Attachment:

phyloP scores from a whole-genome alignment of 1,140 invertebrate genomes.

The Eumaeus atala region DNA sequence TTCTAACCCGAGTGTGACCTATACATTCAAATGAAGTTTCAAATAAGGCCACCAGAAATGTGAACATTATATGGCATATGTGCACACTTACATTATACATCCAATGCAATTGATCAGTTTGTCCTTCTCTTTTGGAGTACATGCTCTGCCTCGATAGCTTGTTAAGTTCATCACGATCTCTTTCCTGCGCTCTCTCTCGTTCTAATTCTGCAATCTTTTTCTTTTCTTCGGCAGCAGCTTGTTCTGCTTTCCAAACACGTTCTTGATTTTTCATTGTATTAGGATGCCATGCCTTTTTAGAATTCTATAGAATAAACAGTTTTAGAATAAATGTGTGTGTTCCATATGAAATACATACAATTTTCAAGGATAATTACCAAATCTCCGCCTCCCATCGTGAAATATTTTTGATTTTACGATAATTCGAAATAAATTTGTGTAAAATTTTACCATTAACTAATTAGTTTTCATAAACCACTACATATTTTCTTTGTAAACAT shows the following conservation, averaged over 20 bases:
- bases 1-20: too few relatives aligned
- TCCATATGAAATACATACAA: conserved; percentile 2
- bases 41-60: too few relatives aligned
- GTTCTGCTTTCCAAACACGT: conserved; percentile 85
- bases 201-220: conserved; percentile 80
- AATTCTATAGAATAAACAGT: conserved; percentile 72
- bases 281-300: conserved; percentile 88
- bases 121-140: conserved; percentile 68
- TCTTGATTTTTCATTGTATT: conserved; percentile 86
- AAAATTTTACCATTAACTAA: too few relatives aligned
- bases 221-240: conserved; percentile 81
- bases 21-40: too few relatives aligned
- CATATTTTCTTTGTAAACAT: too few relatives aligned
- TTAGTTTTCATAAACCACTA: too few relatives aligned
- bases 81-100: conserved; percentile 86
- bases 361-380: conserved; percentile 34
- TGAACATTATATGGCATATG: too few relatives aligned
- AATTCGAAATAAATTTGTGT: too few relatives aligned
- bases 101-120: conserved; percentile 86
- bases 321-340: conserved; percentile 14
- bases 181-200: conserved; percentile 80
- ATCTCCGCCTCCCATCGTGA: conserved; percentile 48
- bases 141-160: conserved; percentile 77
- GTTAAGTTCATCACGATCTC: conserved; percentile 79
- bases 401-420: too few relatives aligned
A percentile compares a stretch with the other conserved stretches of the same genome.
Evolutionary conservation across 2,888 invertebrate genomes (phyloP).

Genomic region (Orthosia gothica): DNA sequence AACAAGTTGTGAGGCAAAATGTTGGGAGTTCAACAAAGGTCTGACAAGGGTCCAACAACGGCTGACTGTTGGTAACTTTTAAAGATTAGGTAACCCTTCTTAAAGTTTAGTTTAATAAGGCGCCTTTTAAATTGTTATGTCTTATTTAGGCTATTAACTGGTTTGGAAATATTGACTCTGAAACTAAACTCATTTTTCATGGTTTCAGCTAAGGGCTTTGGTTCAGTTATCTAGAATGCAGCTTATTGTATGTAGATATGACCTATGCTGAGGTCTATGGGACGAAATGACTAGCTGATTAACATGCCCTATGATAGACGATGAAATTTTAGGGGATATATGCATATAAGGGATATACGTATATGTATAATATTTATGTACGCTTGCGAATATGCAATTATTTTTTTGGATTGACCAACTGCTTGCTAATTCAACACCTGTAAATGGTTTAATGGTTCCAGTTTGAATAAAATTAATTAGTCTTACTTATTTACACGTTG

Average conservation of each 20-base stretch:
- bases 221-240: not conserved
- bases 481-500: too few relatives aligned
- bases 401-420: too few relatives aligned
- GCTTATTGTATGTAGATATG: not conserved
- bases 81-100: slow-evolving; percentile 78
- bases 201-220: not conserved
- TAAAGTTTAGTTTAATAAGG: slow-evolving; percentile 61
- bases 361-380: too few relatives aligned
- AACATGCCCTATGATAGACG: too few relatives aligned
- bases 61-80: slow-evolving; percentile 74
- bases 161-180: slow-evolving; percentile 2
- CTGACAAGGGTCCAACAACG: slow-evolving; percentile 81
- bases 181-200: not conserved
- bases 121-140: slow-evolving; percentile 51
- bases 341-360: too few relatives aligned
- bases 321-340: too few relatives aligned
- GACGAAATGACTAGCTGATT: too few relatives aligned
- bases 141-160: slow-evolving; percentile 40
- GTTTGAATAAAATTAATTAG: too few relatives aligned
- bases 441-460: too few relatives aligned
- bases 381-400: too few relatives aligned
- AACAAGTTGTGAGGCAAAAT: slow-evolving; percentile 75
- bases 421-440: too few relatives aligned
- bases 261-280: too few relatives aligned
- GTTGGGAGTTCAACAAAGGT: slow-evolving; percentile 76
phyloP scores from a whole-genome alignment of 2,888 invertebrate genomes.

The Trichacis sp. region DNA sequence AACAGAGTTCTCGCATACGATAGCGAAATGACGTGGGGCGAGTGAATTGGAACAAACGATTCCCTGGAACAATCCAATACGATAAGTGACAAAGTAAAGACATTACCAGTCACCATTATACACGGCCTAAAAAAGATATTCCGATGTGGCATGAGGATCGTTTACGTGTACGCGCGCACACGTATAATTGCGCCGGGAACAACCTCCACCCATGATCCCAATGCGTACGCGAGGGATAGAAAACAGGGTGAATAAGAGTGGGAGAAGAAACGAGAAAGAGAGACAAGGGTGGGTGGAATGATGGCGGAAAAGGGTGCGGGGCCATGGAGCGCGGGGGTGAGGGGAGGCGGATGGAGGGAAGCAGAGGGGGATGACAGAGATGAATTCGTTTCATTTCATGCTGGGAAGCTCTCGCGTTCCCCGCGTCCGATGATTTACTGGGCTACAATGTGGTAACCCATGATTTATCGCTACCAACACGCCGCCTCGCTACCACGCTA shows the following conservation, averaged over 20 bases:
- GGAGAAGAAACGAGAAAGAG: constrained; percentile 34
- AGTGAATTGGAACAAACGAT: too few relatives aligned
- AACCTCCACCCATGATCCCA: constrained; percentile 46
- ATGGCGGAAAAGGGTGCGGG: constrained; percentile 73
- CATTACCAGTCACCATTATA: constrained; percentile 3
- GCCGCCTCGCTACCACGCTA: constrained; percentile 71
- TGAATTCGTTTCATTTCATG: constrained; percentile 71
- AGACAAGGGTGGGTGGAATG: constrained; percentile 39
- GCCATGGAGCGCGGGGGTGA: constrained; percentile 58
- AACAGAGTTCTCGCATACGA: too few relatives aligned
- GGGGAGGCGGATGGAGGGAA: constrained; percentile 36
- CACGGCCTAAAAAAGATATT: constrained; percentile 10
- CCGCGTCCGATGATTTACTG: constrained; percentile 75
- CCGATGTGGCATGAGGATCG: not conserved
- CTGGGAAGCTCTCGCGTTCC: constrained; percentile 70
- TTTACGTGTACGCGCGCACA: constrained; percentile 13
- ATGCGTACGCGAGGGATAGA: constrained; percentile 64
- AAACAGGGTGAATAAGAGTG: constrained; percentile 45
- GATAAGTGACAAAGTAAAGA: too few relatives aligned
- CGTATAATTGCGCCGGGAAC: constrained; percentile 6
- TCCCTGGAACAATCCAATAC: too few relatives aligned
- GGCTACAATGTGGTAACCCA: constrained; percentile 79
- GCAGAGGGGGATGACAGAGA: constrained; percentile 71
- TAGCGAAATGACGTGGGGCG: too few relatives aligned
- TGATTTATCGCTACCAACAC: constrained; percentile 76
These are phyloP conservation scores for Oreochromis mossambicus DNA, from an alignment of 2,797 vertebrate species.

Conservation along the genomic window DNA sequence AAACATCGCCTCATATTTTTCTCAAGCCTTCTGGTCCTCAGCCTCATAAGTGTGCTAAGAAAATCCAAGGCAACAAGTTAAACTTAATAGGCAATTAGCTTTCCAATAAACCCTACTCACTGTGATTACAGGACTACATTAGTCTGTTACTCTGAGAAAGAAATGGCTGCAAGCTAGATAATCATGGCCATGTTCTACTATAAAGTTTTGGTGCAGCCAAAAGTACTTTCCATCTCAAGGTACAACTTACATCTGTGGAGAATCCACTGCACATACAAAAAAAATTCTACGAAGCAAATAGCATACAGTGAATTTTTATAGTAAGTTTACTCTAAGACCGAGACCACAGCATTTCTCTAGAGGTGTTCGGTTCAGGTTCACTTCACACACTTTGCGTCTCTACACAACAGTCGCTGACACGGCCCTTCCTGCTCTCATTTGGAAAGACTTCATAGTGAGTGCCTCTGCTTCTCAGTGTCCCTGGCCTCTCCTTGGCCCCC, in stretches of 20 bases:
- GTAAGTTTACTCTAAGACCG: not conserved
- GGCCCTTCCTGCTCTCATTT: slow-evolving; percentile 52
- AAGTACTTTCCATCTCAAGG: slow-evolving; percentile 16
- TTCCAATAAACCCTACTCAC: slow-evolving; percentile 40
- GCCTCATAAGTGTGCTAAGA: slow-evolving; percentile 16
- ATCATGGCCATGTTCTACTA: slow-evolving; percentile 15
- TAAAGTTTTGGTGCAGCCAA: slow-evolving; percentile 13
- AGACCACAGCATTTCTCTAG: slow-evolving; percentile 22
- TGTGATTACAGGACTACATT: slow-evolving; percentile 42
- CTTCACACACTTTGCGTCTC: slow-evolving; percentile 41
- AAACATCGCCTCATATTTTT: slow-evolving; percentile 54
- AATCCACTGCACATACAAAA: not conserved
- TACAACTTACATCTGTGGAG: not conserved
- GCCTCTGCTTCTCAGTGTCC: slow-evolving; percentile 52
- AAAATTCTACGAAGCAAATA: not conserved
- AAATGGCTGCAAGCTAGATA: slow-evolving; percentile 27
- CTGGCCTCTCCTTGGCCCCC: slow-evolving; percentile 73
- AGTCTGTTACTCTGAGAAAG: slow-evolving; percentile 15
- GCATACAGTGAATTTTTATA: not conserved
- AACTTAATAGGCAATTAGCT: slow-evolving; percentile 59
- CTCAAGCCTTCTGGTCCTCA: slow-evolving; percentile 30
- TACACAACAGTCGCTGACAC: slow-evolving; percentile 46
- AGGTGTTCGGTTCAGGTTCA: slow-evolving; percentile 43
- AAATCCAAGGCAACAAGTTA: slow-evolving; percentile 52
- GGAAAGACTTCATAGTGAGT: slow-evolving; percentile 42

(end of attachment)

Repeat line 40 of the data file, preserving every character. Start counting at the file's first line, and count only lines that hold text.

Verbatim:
- AACATGCCCTATGATAGACG: too few relatives aligned